I recommend this audiobook to those who like PKD, because fans of his work would probably be able to better deal with the reader. But for first-timers, it woud be better to read the stories on your own. The reader really distracts from the stories - he uses corny, emphasized accents and his woman's voice is TERRIBLE, even insulting at times. I enjoyed the stories a lot, but my reason for writing this review is to warn about the reader. I would hate to see people turned off of PKD because of the weirdo they have reading his stories.
These are truly classic stories. It's fascinating to see the liberties taken by Hollywood when making them into movies.
My ONLY complaint is that there are only one or two tracks per CD. If you happen to miss a section, or hit the wrong button on your stereo, this can be a major pain to backtrack, especially on a car stereo that has no fast forward.
Woohoo - this is a buried treasure - I had forgotten how many of the popular movies were based on Philip K Dick's vision. In particular - loved "recognizing" "We can remember it for you wholesale" as the basis for "Total Recall" - but this original version is better. Definitely worth it.
After reading the other reviews, I wasn't sure how I would like this production. The narration, however, was not bad at all. I was surprised how much fun this one was, actually. PK Dick has a reputation as a great dystopian; the stories here were - dare I say it- downright optimistic and somewhat sentimental, in their way. I had no idea he had such a soft spot for happy endings....
Even better than the movie... and I was surprised by the differences from this story and the movie.
An interesting collection of stories by one of the greats of literary SF. Though some of the plots are worn thin by time, it's worth remembering that Dick was the one who came up with many of these much copied ideas in the first place.
Narration was solid, though accents were a weak spot. The choice of places to break stories into discs, however, seemed odd and disconcerting.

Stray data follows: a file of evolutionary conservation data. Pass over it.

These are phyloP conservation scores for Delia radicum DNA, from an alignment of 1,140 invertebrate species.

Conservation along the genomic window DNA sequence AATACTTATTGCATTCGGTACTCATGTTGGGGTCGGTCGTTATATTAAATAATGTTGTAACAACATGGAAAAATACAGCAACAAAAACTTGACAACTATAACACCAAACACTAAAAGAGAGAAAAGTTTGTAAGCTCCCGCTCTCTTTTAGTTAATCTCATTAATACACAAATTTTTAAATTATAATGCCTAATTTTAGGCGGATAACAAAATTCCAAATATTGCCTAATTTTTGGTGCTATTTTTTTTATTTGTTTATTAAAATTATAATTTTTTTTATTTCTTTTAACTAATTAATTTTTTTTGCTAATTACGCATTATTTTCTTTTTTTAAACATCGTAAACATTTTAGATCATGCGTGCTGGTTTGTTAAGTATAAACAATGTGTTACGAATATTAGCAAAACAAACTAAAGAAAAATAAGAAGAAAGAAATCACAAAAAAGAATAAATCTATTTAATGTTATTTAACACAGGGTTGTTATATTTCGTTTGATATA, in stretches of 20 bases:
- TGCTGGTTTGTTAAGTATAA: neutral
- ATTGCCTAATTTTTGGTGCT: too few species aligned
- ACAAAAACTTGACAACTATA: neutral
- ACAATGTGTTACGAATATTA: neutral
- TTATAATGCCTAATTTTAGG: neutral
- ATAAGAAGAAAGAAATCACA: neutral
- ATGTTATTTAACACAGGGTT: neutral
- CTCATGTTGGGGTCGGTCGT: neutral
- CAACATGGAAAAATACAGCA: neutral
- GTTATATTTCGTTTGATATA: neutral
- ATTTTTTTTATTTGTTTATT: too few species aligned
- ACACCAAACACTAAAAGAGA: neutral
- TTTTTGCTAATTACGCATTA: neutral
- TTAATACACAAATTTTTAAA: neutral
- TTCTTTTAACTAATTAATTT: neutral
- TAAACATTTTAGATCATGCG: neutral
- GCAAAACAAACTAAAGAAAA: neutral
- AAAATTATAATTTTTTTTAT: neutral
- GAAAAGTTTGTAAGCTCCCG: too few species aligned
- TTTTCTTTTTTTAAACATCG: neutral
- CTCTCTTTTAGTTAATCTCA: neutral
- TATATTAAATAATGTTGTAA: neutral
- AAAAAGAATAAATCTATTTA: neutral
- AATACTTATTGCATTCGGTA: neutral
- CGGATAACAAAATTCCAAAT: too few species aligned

This is short science fiction at its best. A great blend of fascinating stories and speculative 'science'. What puts these stories over the top is how quickly we're through the setup and into the action. Philip Dick doesn't waste any time. He grabs your attention and doesn't let go. It's no wonder three of these stories have been very loosely adapted into major films.
I was looking forward to hearing Minority Report and We Can Remember It For You Wholesale, those both being the basis of movies and titles I'd heard for a long time. Unfortunately, I found them to be minor stories, marred by some amateurish writing and characterization that hasn't aged well, and without satisfying conclusions.
The surprise here was the longest story of the bunch, Second Variety. Clocking in at a bit over 90 minutes, this is a gripping suspense story that has a unique twist on the idea of machines taking over the world. It's hard to discuss much without spoiling it, but I thoroughly enjoyed the story and only guessed at the resolution moments before reaching the end.
Keir Dullea does reasonably with male voices, but his female voices are disappointing and often confusing. This particularly mars the first two stories, but doesn't get in the way of Second Variety.
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